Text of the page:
I started working on some sound effects for Swordy over semester break.
Recording effects is a fun process, as it’s more tactile and immediate than trying to synthesize everything in software. I can use my voice or whatever objects I can find as foley.
The toughest part of recording, is the realtime aspect of it. If I have 10 minutes of audio, I have to spend 10 minutes listening to it, and the time increases exponentially as I clean up, tweak EQ, try to extract pieces, cut and export individual effects.
Audacity is the best tool there is for super fast edits, I always revert back to it for splicing and crossfades.
Semester 1 is over, meaning no more sidetrack assignments. I have a year from now to produce a thesis paper.
In review, semester 1 was a very helpful exercise and a lifestyle shift in a way I produce work and talk about things. Academia has a different mode of operating and going through that space changed a lot of things for me.
The best tangible thing that came out of this is of course the interactive piece of work that I’ve produced for Pigsty. I was able to take it a bit further for another assignment, introducing motion control. Using kinect, I was interrogating the play space of the application from the point of view of a participant, observer, the software itself and misalignment between their literal and metaphorical vantage points. I’m hoping to put a few more features into the app, like screenshot saving, some user options and make kinect control available for public download, but perhaps after some of the exhibitions I’m pitching this work for.
Last night, after little sleep and some obligatory writing, I went to Phil’s house, eager to show off my creation and watch him play the [previous version of the] app. I haven’t yet seen anyone interact with it, and I knew the aesthetic aligned with a lot of Phill’s own works.
Half an hour into play and discussion about the sensations, feelings and relationships my work was establishing within that play session, he suggested to remove buffer clearing from the camera to reinforce the painting aspect of the experience. A few seconds later another hour of play ensued.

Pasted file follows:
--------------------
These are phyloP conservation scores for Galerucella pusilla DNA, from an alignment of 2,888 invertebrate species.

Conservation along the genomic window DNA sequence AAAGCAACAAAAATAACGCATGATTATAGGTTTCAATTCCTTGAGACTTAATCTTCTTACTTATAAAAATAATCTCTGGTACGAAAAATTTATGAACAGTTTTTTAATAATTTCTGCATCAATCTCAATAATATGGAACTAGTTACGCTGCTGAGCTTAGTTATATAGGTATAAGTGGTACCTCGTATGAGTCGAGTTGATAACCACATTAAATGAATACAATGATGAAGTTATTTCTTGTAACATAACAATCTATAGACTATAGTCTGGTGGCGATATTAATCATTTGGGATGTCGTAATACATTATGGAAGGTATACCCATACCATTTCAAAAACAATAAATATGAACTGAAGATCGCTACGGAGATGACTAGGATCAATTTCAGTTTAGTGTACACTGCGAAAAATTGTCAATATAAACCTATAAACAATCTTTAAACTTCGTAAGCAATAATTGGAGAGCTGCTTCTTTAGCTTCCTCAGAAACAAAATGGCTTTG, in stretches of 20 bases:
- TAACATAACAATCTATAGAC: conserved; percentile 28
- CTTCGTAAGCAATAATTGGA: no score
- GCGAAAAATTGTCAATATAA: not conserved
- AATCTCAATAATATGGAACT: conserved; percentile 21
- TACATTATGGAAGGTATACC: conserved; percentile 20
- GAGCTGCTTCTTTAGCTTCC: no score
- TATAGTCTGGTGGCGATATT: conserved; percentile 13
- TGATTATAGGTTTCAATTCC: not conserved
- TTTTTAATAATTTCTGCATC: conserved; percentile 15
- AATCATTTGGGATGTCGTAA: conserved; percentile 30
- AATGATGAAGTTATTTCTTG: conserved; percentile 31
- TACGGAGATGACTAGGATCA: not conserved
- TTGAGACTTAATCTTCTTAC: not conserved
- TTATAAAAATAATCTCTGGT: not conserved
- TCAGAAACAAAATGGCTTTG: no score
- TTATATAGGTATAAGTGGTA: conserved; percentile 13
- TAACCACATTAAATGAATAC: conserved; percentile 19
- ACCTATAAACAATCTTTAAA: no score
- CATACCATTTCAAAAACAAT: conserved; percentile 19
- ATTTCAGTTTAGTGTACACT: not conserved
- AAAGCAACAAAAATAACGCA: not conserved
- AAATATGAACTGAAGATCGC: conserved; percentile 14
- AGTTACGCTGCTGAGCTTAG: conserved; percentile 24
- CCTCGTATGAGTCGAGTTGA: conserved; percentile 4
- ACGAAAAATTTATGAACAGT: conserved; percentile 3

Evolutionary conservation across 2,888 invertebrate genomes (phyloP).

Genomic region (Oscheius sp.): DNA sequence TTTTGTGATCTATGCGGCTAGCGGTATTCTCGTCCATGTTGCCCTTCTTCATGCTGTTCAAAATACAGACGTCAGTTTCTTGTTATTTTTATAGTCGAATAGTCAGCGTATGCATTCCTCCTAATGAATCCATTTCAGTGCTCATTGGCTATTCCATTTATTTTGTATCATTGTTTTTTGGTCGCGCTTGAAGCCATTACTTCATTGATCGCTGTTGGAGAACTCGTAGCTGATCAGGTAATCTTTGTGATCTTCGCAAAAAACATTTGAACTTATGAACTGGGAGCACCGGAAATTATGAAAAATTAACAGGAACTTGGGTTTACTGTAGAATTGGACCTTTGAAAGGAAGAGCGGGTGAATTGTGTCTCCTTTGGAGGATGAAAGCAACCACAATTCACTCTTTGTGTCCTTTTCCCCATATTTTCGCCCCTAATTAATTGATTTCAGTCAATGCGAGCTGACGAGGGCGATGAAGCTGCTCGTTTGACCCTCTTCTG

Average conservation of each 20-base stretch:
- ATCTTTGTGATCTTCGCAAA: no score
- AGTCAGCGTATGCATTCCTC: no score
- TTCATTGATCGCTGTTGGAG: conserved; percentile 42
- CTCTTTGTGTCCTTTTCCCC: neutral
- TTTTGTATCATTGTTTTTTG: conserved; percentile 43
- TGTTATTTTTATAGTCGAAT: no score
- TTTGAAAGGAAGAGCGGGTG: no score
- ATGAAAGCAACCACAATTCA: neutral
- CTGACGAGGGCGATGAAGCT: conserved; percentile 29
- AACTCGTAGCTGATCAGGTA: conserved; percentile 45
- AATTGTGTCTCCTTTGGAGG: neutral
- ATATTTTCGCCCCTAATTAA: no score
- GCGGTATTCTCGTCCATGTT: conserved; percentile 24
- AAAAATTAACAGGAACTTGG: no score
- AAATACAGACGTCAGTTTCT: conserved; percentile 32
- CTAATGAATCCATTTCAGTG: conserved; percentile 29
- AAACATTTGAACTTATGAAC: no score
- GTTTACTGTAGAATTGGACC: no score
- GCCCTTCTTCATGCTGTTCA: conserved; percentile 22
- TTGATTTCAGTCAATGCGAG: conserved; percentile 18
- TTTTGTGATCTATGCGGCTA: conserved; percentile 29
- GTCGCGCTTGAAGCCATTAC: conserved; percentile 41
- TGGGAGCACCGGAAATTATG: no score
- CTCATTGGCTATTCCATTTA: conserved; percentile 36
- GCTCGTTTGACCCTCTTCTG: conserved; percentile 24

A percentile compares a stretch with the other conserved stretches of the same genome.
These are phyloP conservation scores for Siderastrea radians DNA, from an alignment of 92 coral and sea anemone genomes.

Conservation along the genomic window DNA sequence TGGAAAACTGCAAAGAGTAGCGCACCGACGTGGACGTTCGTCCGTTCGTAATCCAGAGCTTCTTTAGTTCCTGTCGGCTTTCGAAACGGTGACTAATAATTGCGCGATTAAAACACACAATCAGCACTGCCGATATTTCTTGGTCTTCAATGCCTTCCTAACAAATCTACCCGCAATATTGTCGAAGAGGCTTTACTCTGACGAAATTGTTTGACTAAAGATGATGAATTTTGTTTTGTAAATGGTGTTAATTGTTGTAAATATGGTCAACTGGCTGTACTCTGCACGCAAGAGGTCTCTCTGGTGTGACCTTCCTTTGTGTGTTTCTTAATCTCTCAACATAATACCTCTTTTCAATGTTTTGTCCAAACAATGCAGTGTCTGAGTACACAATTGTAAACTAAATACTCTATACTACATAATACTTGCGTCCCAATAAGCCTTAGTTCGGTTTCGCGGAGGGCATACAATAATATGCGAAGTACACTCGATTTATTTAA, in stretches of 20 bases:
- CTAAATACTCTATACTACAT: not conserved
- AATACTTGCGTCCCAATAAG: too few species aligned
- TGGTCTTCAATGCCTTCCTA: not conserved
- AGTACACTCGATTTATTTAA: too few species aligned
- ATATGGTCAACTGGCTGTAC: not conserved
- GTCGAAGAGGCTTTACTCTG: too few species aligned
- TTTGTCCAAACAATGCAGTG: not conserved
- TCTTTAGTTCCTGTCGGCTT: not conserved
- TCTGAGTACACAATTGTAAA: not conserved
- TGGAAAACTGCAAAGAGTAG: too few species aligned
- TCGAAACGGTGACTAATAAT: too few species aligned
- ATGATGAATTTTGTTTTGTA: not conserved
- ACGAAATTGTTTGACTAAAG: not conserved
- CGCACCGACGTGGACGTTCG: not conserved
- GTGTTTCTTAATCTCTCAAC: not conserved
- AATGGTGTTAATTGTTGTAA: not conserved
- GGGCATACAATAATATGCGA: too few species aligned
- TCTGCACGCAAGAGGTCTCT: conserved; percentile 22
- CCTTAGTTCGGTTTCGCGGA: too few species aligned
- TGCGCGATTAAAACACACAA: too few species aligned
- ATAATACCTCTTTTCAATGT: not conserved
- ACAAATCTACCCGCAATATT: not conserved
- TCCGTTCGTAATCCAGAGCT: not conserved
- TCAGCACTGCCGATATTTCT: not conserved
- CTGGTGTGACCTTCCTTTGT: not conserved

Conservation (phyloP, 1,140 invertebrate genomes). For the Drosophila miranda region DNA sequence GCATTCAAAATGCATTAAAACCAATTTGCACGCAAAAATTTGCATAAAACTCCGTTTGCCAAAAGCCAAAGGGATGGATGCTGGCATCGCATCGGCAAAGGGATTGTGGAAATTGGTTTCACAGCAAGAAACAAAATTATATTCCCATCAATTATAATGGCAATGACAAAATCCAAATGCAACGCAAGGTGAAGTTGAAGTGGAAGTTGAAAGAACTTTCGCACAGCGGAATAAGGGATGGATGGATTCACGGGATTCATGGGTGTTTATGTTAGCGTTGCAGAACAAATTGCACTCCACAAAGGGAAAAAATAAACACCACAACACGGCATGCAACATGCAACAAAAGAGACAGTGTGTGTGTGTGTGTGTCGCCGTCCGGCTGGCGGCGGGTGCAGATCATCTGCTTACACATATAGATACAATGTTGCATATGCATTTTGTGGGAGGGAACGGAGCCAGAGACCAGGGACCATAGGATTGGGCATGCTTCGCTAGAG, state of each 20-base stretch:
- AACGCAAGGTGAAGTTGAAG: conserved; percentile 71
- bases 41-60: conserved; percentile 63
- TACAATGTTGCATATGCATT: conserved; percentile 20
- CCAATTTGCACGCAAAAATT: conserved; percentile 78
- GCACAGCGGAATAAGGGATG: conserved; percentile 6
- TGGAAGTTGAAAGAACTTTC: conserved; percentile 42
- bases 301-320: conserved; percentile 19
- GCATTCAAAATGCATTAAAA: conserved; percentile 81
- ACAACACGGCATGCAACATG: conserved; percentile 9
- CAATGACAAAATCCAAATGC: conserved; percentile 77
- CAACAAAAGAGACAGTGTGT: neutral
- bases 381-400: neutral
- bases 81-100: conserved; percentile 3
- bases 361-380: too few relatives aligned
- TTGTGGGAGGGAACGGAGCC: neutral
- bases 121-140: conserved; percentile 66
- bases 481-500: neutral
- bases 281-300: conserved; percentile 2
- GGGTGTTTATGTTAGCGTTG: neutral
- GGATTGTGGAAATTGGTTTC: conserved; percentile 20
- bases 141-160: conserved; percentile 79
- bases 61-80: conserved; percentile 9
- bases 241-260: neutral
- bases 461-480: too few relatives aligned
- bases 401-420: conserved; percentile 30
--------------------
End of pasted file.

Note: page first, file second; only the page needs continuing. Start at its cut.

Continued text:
This move took this from the domain mainly dominated by audio in terms of focus and output, towards the visual. I knew the previous iteration wasn’t final, it’s just what I had at the time the time ran out. Playing that one now, feels like something is missing.
The experience in this new build is drastically different. The aquatic feeling is far less, as it is replaced by a more temporal aspect of particle behavior. Layers upon layers of footprints create the evolving landscape of motion. Sound becomes less important, a background accompaniment to your very presence in the space.
I cleaned up the last minute code I did the night before submission and here’s the first version of what I would call a “piece of software I made”.
I will be using this as a platform for further experimentation and learning, especially that I have another university paper to fulfill, which is the effector to shape the process and outcome of this experiment in play.
WASD, LMB to clear visuals. Gamepad compatible.
Best played with headphones in the dark.
Last night Phil brought out his guitar when I was trying to work on another iteration of my sound toy. Needless to say, noise happened!
We jammed it up in Ableton, he was playing the guitar, while I took over his laptop to fiddle with audio filters, knobs and sends.
A lot of that is what inspired my new version of the experiment I’m working on.
I will write about it in the next post.